Consider changing energy suppliers or tariffs (ie rates) to get lower energy prices. Ofgem (the body that regulates energy suppliers) provides advice on how you can change energy suppliers or tariffs safely. 

Bear in mind that, if your fixed tariff is coming to an end, you may save money by being switched automatically to your current supplier’s default tariff. Default tariffs are limited by the government’s Energy Price Guarantee. This sets the maximum charge an average household in the UK will pay for energy at £1,834 from 1 October to 31 December 2023. From 1 January 2024, the energy price cap will rise to £1,928 per year. 

 

Consider changing your energy bill payment method. It is usually cheaper to pay energy bills by direct debit as many energy providers offer small discounts on direct debit payments.

If you’re in credit, you can ask your energy provider to refund you some of your accumulated credit and/or to lower your direct debit payments (eg to reflect your annual usage and meter readings).

 

Ask your energy supplier for help with your energy bills. Energy suppliers are required to take your individual circumstances into account in relation to your energy bills. If you ask them to, energy suppliers must:

  • work with you to agree on an affordable Energy repayment plan. If you owe them money

  • review your payments (and debt repayments) to ensure that they are correct and up to date

  • consider giving you more time to pay a bill or a debt

  • consider giving you a payment break or payment reduction

  • provide advice on how to access hardship funds (see below) and on how to use less energy

  • help you with priority service registration, to give you access to support with energy-related tasks (eg meter reading)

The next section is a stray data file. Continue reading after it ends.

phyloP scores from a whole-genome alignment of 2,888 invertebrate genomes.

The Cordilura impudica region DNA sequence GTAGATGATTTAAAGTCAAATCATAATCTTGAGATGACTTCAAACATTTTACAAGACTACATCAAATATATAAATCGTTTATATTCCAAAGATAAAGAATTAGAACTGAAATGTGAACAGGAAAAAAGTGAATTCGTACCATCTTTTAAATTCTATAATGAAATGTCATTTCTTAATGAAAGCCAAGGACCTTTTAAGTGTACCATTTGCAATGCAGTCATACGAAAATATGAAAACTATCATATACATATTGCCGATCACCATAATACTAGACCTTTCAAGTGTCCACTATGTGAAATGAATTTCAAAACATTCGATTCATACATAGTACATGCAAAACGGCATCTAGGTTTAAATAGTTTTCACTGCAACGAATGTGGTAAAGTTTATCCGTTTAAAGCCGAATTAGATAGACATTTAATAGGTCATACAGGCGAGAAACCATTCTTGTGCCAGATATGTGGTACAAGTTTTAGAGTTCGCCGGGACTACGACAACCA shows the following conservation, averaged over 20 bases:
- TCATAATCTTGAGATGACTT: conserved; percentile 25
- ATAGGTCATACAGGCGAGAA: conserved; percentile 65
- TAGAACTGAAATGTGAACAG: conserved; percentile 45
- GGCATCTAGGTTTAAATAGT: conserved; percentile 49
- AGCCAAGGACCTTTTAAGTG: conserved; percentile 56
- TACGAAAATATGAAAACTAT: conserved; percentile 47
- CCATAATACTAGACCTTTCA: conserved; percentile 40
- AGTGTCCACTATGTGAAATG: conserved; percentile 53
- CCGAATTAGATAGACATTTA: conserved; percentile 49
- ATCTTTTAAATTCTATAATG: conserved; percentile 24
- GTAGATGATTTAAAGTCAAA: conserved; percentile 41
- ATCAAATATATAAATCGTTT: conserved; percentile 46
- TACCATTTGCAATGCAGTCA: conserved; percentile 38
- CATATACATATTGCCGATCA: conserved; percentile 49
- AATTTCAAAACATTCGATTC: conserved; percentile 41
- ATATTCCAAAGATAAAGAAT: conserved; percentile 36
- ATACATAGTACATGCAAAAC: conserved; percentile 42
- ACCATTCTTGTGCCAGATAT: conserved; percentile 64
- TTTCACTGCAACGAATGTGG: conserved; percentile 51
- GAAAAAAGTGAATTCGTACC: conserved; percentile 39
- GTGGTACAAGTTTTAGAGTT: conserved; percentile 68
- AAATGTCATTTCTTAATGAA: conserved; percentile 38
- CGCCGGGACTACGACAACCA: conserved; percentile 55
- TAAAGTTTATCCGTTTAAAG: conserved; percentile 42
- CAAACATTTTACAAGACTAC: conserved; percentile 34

Seek professional advice on reducing your energy use from, for example: 

  • WASH - a charity offering free energy saving advice by phone, webchat, or online referral

  • Energy Saving Trust - an independent organisation working with the government to address energy issues 

  • Groundwork Green Doctors - provides free energy saving advice appointments

  • LEAP - offers free energy-saving advice. If you are eligible for this service, an organisation (eg Citizens’ Advice) can refer you 

 

Get support from the government. For example:

 

Apply for charitable grants (also known as ‘hardship funds’) if you can’t cover your energy costs. You will need to fill in application forms and provide information about your financial situation. 

Find out more about available grants from Citizens’ AdviceNational Energy Action and Turn2us. Some local councils also provide energy grants.  

 

What documents can I use to organise property alterations and payment arrangements?

If you’re a landlord, consider using a Landlord consent to alterations letter to allow your tenants to make specified changes to their rental property. If you receive a Letter proposing payment in instalments from a tenant and agree with their request, consider responding with a Letter accepting payment in instalments. If your tenant asks for a rent holiday and permission to delay rental payments and you agree, use a Rent repayment agreement to act as a record of the rent deferral. 

If you’re struggling to make payments on your energy bills, consider using an Energy repayment plan to arrange an affordable payment plan with your energy provider. If you are struggling to make any other payments, consider using a Letter proposing payment in instalments to propose a repayment schedule. For more information, read Repayment agreements.

If you’re in doubt about your rights regarding energy bills or debt, don’t hesitate to Ask a lawyer for further guidance.